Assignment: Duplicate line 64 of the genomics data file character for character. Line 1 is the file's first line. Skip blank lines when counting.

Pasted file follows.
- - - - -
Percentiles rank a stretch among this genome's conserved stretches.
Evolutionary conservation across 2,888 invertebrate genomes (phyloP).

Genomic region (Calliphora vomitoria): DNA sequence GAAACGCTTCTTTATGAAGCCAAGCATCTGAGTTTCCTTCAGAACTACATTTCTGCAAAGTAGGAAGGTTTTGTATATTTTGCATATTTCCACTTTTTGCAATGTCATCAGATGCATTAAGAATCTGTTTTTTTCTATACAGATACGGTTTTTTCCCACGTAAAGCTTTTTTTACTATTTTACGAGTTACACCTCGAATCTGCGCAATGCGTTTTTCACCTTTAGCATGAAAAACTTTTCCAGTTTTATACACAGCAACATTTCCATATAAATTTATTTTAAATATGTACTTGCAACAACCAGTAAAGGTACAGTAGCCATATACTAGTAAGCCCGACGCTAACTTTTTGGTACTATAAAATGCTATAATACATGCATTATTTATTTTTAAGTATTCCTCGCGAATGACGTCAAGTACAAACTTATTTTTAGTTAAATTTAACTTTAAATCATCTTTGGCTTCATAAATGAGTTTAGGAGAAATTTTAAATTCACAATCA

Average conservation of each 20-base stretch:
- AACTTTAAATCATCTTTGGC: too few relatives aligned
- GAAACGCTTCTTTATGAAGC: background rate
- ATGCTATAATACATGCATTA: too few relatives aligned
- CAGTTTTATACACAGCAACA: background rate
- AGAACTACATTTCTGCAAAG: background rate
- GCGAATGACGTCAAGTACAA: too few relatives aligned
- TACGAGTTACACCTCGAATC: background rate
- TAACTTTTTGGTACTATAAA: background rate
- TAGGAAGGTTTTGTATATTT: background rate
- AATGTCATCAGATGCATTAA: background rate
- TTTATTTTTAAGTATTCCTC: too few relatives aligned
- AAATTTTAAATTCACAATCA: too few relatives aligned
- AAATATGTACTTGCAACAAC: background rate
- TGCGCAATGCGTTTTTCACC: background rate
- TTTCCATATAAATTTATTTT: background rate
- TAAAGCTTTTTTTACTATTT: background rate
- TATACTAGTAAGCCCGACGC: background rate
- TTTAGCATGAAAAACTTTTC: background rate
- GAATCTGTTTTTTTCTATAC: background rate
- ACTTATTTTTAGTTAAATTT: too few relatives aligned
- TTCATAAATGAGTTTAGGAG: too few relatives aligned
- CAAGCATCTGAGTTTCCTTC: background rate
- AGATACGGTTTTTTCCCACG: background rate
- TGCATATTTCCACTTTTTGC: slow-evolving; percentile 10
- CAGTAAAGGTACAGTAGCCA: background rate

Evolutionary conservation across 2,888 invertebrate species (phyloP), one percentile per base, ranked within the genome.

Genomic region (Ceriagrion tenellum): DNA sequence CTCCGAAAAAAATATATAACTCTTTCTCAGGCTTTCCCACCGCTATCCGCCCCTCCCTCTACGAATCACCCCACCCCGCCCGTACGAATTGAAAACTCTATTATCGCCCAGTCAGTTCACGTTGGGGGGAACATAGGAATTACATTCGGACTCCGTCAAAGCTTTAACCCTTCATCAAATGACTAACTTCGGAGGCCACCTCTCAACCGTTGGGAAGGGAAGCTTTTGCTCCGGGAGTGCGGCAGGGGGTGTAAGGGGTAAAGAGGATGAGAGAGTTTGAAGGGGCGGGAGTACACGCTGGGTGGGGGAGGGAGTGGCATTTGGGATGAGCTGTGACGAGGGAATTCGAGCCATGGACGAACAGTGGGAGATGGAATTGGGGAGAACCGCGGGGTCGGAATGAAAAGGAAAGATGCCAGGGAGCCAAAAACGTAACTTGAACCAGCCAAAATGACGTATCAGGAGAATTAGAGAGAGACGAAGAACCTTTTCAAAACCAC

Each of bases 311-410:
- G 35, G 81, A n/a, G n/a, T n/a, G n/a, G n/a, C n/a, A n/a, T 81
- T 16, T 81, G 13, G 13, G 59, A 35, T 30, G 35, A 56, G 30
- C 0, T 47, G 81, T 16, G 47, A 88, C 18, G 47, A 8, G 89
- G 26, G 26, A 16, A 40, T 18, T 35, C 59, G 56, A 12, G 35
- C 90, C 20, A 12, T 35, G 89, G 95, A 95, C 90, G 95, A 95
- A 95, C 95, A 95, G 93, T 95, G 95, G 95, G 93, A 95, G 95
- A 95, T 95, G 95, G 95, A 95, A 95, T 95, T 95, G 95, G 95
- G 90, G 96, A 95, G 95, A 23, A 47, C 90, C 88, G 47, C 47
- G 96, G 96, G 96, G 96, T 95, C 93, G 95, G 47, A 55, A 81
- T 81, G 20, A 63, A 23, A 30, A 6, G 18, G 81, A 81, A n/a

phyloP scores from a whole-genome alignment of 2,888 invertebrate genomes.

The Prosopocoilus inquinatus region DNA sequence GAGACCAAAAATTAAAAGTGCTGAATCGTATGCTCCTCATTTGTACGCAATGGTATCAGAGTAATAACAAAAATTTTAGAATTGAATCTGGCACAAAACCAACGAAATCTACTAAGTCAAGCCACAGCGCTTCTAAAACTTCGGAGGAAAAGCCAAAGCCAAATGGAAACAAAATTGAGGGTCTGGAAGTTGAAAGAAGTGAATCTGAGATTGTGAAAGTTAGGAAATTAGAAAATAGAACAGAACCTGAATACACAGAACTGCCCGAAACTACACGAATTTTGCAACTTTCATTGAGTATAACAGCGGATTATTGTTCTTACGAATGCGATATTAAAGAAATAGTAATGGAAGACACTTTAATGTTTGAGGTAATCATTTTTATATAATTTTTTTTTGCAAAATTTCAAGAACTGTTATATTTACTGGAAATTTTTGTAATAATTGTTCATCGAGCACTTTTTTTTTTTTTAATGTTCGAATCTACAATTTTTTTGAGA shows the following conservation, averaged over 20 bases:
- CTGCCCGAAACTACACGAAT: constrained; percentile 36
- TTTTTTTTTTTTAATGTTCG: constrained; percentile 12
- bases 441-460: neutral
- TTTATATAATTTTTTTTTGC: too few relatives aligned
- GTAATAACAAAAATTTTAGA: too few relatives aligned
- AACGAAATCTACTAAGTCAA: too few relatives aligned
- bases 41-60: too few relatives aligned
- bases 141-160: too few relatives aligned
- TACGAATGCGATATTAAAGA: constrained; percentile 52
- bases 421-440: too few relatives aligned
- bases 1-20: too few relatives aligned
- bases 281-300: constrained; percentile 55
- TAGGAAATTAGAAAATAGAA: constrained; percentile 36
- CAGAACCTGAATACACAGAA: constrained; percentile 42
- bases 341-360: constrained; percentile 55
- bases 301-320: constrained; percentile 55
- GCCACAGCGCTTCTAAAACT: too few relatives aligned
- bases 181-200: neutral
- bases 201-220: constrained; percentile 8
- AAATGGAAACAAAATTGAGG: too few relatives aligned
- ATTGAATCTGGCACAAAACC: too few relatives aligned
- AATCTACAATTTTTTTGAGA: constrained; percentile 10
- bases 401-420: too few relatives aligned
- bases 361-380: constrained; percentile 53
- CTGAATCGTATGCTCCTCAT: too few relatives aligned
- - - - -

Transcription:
- AAATGGAAACAAAATTGAGG: too few relatives aligned